It seems that this technique doesn't test against the microsoft server, but can tell if a key is valid on the local computer, which would actually be news.

Re:MS would owe at least the key (1)

khundeck (265426) | more than 7 years ago | (#18207010)

And if that is true, then perhaps collecting enough valid keys could lead to discovering the actual 'validation function' and removing the need for brute force.

Kurt

Re:MS would owe at least the key (2, Informative)

Anonymous Coward | more than 7 years ago | (#18207090)

And if that is true, then perhaps collecting enough valid keys could lead to discovering the actual 'validation function' and removing the need for brute force.
Huh? They've got the validation function, that's how this works.

The problem is that it's one-way and reversing it is mathematically hard, so it's easier just to try a scatter-gun approach.

it is useless (5, Informative)

WARM3CH (662028) | more than 7 years ago | (#18207094)

It seems that this technique doesn't test against the microsoft server, but can tell if a key is valid on the local computer, which would actually be news.
This is not really that important if a key is validated in a local computer or not. Any key needs to be finally validated by the servers: Out of all possible valid keys that pass the validation on a local computer, only very very tiny number of them are actually keys that have been (or will be) issued by Microsoft. Think of it like this: with 25 symbols for the keys you have a huge huge search space A. Now, this program finds the keys that are valid according to the magic formula that Vista validation system uses. All these keys form a very very tiny subset of A, called B. However, the set of keys that Microsoft has already issued (or will ever issue), set C, is only very very tiny subset of B. This program finds random keys in the B but to actually validate Vista with them, user has to contact Microsoft's servers to see if the key are part of the C or not. This is where the whole things breaks down next to being totally useless. (this is the same story with the CD-Keys of the mutli-player games...)

Re:MS would owe at least the key (5, Insightful)

notaprguy (906128) | more than 7 years ago | (#18206826)

The commentator on the Inquirer Web site is obviously a total boob (trying to use a British-sounding insult). He's cheering theft which in its own right is sleazy. Worse, he seems to be happy that the legitimate and paying Windows Vista customers are going to be at best confused and worst case screwed because some idiot stole their key. I totally don't understand the bizarre perception that software thievs are somehow Robin-hood-like characters. They're the 21st century equivalent of pick-pockets.

Re:MS would owe at least the key (4, Insightful)

mwvdlee (775178) | more than 7 years ago | (#18206912)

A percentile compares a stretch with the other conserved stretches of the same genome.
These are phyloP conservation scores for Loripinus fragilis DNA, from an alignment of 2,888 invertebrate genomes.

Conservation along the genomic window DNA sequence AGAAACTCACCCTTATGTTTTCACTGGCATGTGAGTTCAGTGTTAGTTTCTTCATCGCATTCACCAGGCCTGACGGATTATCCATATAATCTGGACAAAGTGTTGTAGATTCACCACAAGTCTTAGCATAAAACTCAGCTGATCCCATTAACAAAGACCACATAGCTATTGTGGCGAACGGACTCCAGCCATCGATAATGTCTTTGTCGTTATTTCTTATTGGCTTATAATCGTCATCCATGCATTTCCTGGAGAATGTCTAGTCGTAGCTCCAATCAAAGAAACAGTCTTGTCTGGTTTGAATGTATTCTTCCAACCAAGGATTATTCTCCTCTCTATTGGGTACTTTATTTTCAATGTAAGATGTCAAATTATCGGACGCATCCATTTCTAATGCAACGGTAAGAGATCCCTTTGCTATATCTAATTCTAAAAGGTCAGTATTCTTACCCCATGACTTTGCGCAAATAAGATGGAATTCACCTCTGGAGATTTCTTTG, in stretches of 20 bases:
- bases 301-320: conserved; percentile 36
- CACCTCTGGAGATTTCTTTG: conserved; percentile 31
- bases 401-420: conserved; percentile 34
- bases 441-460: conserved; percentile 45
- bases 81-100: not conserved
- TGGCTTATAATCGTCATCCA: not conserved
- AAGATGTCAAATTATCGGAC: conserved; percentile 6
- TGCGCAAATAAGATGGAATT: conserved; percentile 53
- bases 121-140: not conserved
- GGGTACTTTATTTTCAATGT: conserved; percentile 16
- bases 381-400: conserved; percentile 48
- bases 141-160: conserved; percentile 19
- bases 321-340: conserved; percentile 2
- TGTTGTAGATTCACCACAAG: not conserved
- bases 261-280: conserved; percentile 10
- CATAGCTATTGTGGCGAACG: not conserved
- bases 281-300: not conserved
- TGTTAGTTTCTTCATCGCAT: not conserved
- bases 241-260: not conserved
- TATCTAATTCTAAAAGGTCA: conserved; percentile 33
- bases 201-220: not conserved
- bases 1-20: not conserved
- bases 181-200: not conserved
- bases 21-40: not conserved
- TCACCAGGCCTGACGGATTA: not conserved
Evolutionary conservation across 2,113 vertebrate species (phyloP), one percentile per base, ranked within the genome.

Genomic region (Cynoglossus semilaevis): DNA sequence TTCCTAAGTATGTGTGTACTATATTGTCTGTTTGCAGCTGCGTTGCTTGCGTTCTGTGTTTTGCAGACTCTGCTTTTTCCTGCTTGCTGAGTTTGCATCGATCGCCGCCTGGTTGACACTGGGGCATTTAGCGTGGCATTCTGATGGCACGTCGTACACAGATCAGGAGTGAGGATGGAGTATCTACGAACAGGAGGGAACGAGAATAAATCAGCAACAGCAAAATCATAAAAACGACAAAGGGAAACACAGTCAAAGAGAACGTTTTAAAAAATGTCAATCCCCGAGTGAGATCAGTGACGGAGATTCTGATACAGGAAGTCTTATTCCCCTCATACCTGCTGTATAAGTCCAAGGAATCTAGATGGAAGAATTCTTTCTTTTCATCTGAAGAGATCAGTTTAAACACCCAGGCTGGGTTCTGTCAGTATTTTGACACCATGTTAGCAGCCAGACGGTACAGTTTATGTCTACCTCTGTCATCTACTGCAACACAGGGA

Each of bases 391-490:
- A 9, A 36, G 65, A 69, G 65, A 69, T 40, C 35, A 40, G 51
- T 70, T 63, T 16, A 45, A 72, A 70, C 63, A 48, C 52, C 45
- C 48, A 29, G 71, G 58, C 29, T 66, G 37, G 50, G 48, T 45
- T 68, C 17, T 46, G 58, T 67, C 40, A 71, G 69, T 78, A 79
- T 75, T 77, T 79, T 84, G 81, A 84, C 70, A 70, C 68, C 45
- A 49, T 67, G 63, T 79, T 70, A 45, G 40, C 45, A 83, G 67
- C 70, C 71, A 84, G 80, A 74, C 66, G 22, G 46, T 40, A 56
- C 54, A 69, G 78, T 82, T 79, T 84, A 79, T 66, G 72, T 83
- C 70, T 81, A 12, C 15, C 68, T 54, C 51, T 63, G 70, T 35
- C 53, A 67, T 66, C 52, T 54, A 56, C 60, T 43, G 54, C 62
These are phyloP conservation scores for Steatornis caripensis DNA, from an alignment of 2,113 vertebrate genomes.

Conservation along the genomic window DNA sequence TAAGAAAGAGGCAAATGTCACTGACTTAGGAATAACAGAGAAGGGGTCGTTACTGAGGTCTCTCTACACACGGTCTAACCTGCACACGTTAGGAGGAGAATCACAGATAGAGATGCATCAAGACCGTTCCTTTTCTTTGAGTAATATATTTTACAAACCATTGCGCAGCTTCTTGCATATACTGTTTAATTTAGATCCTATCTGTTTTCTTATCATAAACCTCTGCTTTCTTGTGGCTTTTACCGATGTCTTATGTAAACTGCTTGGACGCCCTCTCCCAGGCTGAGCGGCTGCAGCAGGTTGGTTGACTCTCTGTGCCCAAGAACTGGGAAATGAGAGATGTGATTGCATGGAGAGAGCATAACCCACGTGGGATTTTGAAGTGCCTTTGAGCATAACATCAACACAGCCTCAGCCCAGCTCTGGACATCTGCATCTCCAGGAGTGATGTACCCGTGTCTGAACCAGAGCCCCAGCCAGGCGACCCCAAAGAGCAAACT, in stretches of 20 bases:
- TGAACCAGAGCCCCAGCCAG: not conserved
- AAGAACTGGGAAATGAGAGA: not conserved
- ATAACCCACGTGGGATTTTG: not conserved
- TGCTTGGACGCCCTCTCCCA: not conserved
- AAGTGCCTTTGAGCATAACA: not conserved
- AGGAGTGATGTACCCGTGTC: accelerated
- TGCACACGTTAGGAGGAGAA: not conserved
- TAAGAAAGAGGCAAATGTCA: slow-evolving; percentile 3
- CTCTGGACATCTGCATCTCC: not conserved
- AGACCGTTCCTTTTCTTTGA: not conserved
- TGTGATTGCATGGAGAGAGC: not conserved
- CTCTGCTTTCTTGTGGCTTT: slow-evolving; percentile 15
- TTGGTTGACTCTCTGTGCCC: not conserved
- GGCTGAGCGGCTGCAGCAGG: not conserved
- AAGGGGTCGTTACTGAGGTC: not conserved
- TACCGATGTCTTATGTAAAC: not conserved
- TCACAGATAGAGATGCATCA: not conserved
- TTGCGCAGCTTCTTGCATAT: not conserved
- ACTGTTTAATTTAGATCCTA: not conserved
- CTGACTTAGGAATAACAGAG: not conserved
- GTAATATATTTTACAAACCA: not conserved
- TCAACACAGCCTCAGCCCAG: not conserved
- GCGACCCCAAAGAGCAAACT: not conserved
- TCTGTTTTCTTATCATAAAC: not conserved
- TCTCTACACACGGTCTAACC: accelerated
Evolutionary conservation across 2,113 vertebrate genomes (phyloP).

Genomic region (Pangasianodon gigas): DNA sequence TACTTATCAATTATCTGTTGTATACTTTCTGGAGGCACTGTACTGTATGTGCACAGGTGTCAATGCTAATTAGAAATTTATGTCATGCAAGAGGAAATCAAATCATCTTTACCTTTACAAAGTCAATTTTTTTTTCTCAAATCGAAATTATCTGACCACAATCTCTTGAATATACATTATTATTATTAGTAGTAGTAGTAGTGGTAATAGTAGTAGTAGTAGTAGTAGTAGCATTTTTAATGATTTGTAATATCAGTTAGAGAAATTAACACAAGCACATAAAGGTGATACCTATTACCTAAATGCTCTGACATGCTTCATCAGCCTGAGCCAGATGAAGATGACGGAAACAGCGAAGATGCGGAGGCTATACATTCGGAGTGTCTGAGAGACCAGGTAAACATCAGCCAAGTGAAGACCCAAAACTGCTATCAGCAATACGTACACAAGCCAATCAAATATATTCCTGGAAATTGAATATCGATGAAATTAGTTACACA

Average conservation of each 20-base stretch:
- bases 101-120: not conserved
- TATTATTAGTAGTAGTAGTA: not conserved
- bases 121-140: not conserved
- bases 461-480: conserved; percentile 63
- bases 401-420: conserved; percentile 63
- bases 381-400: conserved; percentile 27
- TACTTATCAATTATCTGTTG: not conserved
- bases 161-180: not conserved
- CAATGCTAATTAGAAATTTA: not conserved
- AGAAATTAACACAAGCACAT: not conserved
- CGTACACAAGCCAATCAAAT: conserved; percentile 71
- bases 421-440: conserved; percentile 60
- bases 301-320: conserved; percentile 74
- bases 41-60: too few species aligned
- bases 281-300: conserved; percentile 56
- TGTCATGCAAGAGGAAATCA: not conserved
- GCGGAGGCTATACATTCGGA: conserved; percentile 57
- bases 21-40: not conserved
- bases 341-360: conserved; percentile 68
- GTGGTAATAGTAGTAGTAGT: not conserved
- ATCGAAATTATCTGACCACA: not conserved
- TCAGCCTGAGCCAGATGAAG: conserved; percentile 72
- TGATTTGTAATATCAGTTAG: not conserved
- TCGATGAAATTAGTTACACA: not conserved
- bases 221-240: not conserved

I can understand the happiness a little.

If this truely starts to be a problem with legitimate users being bothered by having their keys taken, MS will have to loosen up activation. That would be a benefit to all legitimate users.

Re:MS would owe at least the key (5, Insightful)

DJCacophony (832334) | more than 7 years ago | (#18206972)

Or they could NOT loosen up activation, and it would be a hindrance to all legitimate users.

Re:MS would owe at least the key (5, Insightful)

orderb13 (792382) | more than 7 years ago | (#18207240)

In which case there will be lawsuits and EULA's will be challenged and a companies responsibility to it's consumers will be better defined. Sounds like a win-win scenario here, as much as anything in regards to this can be called a win.

Re:MS would owe at least the key (1)

cloricus (691063) | more than 7 years ago | (#18207422)

Agreed.

I really don't care how validation dies I just care that it does and doesn't destroy our rights in some other way. The same goes for DRM. I refuse to be treated like a criminal which is why I don't buy DVDs any more (MPAA asking me if I'd steal a movie when I've just paid for the damn thing!) and I avoid everything with DRM or activation (which is a lot easier to do than you'd think). Unfortunately as much as I use Mac and Linux at home I'm still forced to use Windows at work and I have to deal with the activation issues all the time (we are only a medium sized enterprise and system builder packs or preloaded pc's still need to be activated) even though we have a strict license requirement for all non FOSS software in use.

I'm sick of watching consumer and general rights go out of the window - I don't have a use for them personally though others seemed to fight hard for them in the past so it must suck without them - and I'll be damned if I don't support some thing that tries to restore some thing we've lost.

Re:MS would owe at least the key (2, Insightful)

rednuhter (516649) | more than 7 years ago | (#18206984)

No, he hopes that by showing the weakness of the activation system that we will no longer be cursed by having to use it.
He hopes that by affecting existing/legit users that the issue will be brought to task sooner rather than later.

Re:MS would owe at least the key (1)

cyclop (780354) | more than 7 years ago | (#18207012)

There is no one like a software thief. There may be someone that shares software with his neighbours, by copying it, but it is not what I'd call strictly "theft". More "disregarding copyright limits".

Re:MS would owe at least the key (0, Flamebait)

tomknight (190939) | more than 7 years ago | (#18207106)

I guess you don't work for a commercial software company then. It's theft. Theft is wrong. Fuck the thieves.